Bad Data in EMRsIndexing inconsistent and spotty information makes it easier to search, but the results would still need a lot of clean up. In other words, EMRs will need to be fully combed through and corrected to produce accurately results. One issue with EMRs is that the underlying organizational structures are hard to change because of the audits and regulations that control these changes. Also, when hospitals merge, older record numbers get merged in with newer one; at the master database level the numbers are unique, however at the patient record level all sorts of interesting things can happen where duplicates number occur and short term fixes are put in place...
Some EMRs allow for free text to be entered as metadata which describes the electronic or scanned in form; great, but have you ever tried to pull any type of consistent meaning out of these free text fields? What were they thinking??
Optical Character Recognition (yep, ICR and OMR too)For hospitals that are not fully electronic, most of them, the issue of scanning and OCR'ing their forms and results is an ongoing struggle in that the forms and inconsistently filled out, doctors and nurse hand write their notes, and the design of the forms paper oriented. The technology behind ICR for hand writing is not good enough for recognition unless the hand written letters have boxes around them.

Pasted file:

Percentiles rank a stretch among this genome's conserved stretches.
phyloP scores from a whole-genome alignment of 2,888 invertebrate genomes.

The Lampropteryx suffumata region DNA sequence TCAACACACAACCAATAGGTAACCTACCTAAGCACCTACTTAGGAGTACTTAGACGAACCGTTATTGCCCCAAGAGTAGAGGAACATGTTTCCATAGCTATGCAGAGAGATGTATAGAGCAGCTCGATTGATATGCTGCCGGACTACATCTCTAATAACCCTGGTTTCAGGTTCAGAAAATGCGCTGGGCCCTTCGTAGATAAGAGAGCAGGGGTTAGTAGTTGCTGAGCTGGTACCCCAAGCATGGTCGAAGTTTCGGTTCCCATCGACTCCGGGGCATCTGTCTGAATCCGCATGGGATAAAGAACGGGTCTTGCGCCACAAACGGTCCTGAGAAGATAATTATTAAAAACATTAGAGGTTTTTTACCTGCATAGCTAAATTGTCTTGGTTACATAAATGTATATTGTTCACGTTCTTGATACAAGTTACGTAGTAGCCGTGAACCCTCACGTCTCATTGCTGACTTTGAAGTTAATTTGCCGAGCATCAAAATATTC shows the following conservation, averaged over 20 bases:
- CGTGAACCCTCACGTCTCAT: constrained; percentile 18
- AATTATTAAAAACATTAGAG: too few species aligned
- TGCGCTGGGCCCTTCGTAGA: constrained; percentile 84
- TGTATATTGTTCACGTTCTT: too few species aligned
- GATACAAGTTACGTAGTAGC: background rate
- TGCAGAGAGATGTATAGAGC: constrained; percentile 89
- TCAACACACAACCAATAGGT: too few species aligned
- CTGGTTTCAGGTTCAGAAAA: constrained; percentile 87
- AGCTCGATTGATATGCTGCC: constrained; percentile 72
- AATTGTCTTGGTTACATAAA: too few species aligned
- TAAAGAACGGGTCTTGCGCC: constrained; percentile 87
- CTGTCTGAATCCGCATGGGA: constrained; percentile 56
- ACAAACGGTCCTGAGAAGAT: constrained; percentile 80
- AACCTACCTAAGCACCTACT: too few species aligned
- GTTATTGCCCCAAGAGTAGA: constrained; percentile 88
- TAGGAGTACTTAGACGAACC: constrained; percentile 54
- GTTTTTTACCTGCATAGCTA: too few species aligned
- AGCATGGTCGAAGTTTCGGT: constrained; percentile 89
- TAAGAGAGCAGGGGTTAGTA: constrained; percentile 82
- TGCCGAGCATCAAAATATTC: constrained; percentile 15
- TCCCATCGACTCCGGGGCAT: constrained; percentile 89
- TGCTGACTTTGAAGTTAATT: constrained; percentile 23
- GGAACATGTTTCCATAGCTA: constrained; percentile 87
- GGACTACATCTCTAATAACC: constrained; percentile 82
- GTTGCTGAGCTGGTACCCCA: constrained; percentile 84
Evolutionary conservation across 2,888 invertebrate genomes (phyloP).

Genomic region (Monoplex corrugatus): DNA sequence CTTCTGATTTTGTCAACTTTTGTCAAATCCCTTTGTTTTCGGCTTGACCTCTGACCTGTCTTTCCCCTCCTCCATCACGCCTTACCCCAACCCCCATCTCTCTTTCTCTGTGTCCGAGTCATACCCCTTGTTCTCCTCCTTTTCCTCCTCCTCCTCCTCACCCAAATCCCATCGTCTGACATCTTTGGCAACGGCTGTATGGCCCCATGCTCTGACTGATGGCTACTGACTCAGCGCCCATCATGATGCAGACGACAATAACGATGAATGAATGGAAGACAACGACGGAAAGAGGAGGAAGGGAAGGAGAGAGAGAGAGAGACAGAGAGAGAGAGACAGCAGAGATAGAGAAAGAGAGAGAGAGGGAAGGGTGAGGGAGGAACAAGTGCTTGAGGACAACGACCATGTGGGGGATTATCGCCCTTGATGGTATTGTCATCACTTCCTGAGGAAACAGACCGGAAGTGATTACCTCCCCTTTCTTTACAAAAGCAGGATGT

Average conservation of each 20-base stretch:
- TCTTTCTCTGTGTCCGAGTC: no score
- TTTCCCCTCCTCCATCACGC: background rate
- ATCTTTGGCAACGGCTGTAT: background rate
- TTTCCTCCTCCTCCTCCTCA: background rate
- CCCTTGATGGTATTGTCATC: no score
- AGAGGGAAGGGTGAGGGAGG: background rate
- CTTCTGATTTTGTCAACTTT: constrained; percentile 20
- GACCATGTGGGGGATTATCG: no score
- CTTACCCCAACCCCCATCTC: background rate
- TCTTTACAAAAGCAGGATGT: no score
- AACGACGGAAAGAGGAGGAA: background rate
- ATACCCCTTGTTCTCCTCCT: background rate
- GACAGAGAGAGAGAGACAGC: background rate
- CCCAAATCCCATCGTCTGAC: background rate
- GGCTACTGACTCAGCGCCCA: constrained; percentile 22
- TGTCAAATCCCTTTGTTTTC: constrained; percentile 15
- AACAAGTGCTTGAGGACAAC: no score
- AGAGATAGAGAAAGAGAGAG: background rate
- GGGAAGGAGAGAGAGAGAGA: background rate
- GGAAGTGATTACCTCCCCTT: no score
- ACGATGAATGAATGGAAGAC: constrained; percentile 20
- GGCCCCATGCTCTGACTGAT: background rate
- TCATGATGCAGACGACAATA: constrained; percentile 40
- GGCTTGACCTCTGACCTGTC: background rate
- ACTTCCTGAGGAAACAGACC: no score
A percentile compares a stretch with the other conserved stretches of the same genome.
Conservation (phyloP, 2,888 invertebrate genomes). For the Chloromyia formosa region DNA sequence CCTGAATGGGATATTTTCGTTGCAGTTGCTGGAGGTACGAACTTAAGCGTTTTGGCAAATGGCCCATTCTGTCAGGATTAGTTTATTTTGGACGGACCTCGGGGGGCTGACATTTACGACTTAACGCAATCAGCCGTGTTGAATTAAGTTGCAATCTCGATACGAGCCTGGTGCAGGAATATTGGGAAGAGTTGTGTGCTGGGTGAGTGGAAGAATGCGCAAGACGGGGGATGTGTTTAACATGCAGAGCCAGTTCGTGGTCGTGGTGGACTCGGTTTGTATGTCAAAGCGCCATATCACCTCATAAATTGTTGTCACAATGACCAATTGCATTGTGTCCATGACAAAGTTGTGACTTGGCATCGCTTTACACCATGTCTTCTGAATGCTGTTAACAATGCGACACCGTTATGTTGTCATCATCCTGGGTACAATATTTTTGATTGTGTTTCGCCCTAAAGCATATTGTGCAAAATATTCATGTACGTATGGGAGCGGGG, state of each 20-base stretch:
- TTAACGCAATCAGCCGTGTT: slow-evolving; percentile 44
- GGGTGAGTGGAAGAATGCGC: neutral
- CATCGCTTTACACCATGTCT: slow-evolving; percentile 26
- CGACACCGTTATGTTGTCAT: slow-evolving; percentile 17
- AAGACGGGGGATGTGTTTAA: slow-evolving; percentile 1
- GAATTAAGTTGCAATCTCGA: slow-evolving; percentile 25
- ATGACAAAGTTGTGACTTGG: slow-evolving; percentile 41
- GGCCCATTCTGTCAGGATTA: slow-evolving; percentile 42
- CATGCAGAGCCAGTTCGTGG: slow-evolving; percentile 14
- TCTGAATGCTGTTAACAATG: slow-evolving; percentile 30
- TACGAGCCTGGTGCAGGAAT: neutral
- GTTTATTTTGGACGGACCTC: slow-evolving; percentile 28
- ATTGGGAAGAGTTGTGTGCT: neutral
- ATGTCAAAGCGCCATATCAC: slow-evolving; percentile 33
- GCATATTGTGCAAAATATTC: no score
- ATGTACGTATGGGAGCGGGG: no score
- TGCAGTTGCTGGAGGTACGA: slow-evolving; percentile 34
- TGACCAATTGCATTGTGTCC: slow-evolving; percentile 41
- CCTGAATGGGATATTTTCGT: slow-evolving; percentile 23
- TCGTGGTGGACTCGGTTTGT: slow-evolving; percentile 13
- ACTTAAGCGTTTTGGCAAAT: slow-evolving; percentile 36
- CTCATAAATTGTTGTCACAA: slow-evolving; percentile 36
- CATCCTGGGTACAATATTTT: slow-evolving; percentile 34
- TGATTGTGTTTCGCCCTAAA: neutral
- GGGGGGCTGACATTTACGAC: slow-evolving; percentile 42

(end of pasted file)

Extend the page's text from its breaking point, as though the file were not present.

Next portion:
So, as Big Data permeates healthcare systems, at what point will it really help to bring about "significant positive change"? There are many years of hard work to get this point. If you drink the koolaid, index agents can intelligently sift through all of the noise and help find and report on the information that is required for upper management dashboards, however, I believe there will be many cycles of "reforecasting" Big Data effectiveness before it is ready for primetime.